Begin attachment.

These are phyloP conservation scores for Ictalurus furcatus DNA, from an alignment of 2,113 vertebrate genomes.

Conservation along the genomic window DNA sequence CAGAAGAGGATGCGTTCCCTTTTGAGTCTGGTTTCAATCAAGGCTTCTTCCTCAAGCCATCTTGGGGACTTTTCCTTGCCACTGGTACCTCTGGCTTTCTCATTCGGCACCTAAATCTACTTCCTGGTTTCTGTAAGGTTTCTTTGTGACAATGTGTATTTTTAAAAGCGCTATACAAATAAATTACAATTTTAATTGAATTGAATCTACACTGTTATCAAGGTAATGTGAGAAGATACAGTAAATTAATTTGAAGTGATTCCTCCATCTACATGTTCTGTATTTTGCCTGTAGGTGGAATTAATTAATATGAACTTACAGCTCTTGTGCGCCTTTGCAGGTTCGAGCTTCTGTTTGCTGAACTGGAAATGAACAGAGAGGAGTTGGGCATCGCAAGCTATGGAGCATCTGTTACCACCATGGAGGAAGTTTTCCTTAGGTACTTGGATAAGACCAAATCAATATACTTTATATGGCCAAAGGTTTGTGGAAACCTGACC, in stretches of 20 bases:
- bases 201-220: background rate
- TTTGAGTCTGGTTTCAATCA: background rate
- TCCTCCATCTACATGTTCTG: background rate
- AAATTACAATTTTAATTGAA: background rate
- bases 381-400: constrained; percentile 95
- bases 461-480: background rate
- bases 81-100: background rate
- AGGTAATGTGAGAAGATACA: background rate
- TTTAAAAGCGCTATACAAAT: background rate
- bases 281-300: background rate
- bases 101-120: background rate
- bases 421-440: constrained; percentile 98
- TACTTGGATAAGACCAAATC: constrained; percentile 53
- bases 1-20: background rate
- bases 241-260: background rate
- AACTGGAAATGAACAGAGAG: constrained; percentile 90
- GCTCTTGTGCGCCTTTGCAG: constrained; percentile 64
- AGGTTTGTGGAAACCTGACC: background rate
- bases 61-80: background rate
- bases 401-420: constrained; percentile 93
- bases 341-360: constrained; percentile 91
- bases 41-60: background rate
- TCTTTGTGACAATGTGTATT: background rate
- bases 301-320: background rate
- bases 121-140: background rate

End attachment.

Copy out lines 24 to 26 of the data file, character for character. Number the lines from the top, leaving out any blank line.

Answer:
- bases 41-60: background rate
- TCTTTGTGACAATGTGTATT: background rate
- bases 301-320: background rate